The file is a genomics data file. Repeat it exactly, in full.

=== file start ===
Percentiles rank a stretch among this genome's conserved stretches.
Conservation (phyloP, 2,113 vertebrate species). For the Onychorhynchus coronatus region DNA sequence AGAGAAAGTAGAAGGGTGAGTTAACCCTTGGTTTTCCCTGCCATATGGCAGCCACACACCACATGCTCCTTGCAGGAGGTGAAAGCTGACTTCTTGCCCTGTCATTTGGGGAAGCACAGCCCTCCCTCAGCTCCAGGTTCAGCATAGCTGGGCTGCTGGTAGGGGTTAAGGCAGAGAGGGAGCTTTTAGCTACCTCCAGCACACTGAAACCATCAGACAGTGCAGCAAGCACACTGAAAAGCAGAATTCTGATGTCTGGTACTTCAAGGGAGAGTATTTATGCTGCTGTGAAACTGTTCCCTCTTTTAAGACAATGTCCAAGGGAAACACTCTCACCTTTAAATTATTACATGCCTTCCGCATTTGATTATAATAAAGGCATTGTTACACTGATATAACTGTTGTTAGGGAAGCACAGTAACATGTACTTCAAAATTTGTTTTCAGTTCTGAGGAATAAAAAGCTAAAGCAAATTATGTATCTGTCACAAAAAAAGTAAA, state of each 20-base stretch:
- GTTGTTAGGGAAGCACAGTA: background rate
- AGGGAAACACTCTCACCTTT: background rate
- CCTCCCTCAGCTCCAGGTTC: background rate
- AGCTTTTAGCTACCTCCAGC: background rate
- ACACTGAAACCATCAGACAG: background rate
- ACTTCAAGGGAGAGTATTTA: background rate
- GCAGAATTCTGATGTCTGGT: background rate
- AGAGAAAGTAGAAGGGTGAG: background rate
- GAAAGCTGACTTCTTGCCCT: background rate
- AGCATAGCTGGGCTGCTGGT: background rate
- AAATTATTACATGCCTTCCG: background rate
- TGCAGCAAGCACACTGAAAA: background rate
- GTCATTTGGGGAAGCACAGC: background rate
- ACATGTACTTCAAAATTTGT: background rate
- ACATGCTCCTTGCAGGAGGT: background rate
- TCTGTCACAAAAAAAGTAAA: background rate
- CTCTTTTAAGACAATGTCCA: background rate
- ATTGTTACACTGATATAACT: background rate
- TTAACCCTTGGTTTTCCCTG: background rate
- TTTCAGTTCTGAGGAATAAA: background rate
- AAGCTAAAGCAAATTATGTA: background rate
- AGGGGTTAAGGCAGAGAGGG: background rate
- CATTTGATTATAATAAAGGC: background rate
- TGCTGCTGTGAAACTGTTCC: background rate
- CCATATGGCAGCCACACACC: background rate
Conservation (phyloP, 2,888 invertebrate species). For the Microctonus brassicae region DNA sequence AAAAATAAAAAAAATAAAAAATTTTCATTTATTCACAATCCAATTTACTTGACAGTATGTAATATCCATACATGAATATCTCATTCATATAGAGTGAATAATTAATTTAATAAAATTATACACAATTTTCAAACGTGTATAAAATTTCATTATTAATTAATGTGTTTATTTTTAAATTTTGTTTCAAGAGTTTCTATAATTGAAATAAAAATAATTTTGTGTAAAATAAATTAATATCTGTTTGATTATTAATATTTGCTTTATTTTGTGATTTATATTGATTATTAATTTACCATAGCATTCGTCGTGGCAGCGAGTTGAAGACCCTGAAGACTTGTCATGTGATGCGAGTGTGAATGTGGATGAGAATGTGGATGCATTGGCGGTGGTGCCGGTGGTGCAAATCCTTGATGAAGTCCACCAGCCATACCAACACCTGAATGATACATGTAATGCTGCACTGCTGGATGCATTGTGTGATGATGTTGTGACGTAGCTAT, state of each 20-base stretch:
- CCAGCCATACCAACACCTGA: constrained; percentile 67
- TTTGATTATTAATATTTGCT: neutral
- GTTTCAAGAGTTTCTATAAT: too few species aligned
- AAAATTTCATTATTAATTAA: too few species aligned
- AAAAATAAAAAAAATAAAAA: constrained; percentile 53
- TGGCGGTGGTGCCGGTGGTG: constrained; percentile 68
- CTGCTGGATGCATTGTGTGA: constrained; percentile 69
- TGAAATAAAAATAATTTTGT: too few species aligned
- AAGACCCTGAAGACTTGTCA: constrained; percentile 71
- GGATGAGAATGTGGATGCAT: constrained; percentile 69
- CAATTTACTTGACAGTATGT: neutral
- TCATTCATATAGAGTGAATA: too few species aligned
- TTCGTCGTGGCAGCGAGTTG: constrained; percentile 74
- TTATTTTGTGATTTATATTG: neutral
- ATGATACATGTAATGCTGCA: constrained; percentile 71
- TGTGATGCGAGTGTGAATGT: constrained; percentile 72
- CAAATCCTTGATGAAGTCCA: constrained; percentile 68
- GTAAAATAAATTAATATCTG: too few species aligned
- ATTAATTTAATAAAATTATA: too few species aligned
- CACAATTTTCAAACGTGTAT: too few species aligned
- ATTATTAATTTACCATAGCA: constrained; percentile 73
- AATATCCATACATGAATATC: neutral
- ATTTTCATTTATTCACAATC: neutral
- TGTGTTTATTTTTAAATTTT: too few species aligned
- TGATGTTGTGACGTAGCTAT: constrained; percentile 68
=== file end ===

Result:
Percentiles rank a stretch among this genome's conserved stretches.
Conservation (phyloP, 2,113 vertebrate species). For the Onychorhynchus coronatus region DNA sequence AGAGAAAGTAGAAGGGTGAGTTAACCCTTGGTTTTCCCTGCCATATGGCAGCCACACACCACATGCTCCTTGCAGGAGGTGAAAGCTGACTTCTTGCCCTGTCATTTGGGGAAGCACAGCCCTCCCTCAGCTCCAGGTTCAGCATAGCTGGGCTGCTGGTAGGGGTTAAGGCAGAGAGGGAGCTTTTAGCTACCTCCAGCACACTGAAACCATCAGACAGTGCAGCAAGCACACTGAAAAGCAGAATTCTGATGTCTGGTACTTCAAGGGAGAGTATTTATGCTGCTGTGAAACTGTTCCCTCTTTTAAGACAATGTCCAAGGGAAACACTCTCACCTTTAAATTATTACATGCCTTCCGCATTTGATTATAATAAAGGCATTGTTACACTGATATAACTGTTGTTAGGGAAGCACAGTAACATGTACTTCAAAATTTGTTTTCAGTTCTGAGGAATAAAAAGCTAAAGCAAATTATGTATCTGTCACAAAAAAAGTAAA, state of each 20-base stretch:
- GTTGTTAGGGAAGCACAGTA: background rate
- AGGGAAACACTCTCACCTTT: background rate
- CCTCCCTCAGCTCCAGGTTC: background rate
- AGCTTTTAGCTACCTCCAGC: background rate
- ACACTGAAACCATCAGACAG: background rate
- ACTTCAAGGGAGAGTATTTA: background rate
- GCAGAATTCTGATGTCTGGT: background rate
- AGAGAAAGTAGAAGGGTGAG: background rate
- GAAAGCTGACTTCTTGCCCT: background rate
- AGCATAGCTGGGCTGCTGGT: background rate
- AAATTATTACATGCCTTCCG: background rate
- TGCAGCAAGCACACTGAAAA: background rate
- GTCATTTGGGGAAGCACAGC: background rate
- ACATGTACTTCAAAATTTGT: background rate
- ACATGCTCCTTGCAGGAGGT: background rate
- TCTGTCACAAAAAAAGTAAA: background rate
- CTCTTTTAAGACAATGTCCA: background rate
- ATTGTTACACTGATATAACT: background rate
- TTAACCCTTGGTTTTCCCTG: background rate
- TTTCAGTTCTGAGGAATAAA: background rate
- AAGCTAAAGCAAATTATGTA: background rate
- AGGGGTTAAGGCAGAGAGGG: background rate
- CATTTGATTATAATAAAGGC: background rate
- TGCTGCTGTGAAACTGTTCC: background rate
- CCATATGGCAGCCACACACC: background rate
Conservation (phyloP, 2,888 invertebrate species). For the Microctonus brassicae region DNA sequence AAAAATAAAAAAAATAAAAAATTTTCATTTATTCACAATCCAATTTACTTGACAGTATGTAATATCCATACATGAATATCTCATTCATATAGAGTGAATAATTAATTTAATAAAATTATACACAATTTTCAAACGTGTATAAAATTTCATTATTAATTAATGTGTTTATTTTTAAATTTTGTTTCAAGAGTTTCTATAATTGAAATAAAAATAATTTTGTGTAAAATAAATTAATATCTGTTTGATTATTAATATTTGCTTTATTTTGTGATTTATATTGATTATTAATTTACCATAGCATTCGTCGTGGCAGCGAGTTGAAGACCCTGAAGACTTGTCATGTGATGCGAGTGTGAATGTGGATGAGAATGTGGATGCATTGGCGGTGGTGCCGGTGGTGCAAATCCTTGATGAAGTCCACCAGCCATACCAACACCTGAATGATACATGTAATGCTGCACTGCTGGATGCATTGTGTGATGATGTTGTGACGTAGCTAT, state of each 20-base stretch:
- CCAGCCATACCAACACCTGA: constrained; percentile 67
- TTTGATTATTAATATTTGCT: neutral
- GTTTCAAGAGTTTCTATAAT: too few species aligned
- AAAATTTCATTATTAATTAA: too few species aligned
- AAAAATAAAAAAAATAAAAA: constrained; percentile 53
- TGGCGGTGGTGCCGGTGGTG: constrained; percentile 68
- CTGCTGGATGCATTGTGTGA: constrained; percentile 69
- TGAAATAAAAATAATTTTGT: too few species aligned
- AAGACCCTGAAGACTTGTCA: constrained; percentile 71
- GGATGAGAATGTGGATGCAT: constrained; percentile 69
- CAATTTACTTGACAGTATGT: neutral
- TCATTCATATAGAGTGAATA: too few species aligned
- TTCGTCGTGGCAGCGAGTTG: constrained; percentile 74
- TTATTTTGTGATTTATATTG: neutral
- ATGATACATGTAATGCTGCA: constrained; percentile 71
- TGTGATGCGAGTGTGAATGT: constrained; percentile 72
- CAAATCCTTGATGAAGTCCA: constrained; percentile 68
- GTAAAATAAATTAATATCTG: too few species aligned
- ATTAATTTAATAAAATTATA: too few species aligned
- CACAATTTTCAAACGTGTAT: too few species aligned
- ATTATTAATTTACCATAGCA: constrained; percentile 73
- AATATCCATACATGAATATC: neutral
- ATTTTCATTTATTCACAATC: neutral
- TGTGTTTATTTTTAAATTTT: too few species aligned
- TGATGTTGTGACGTAGCTAT: constrained; percentile 68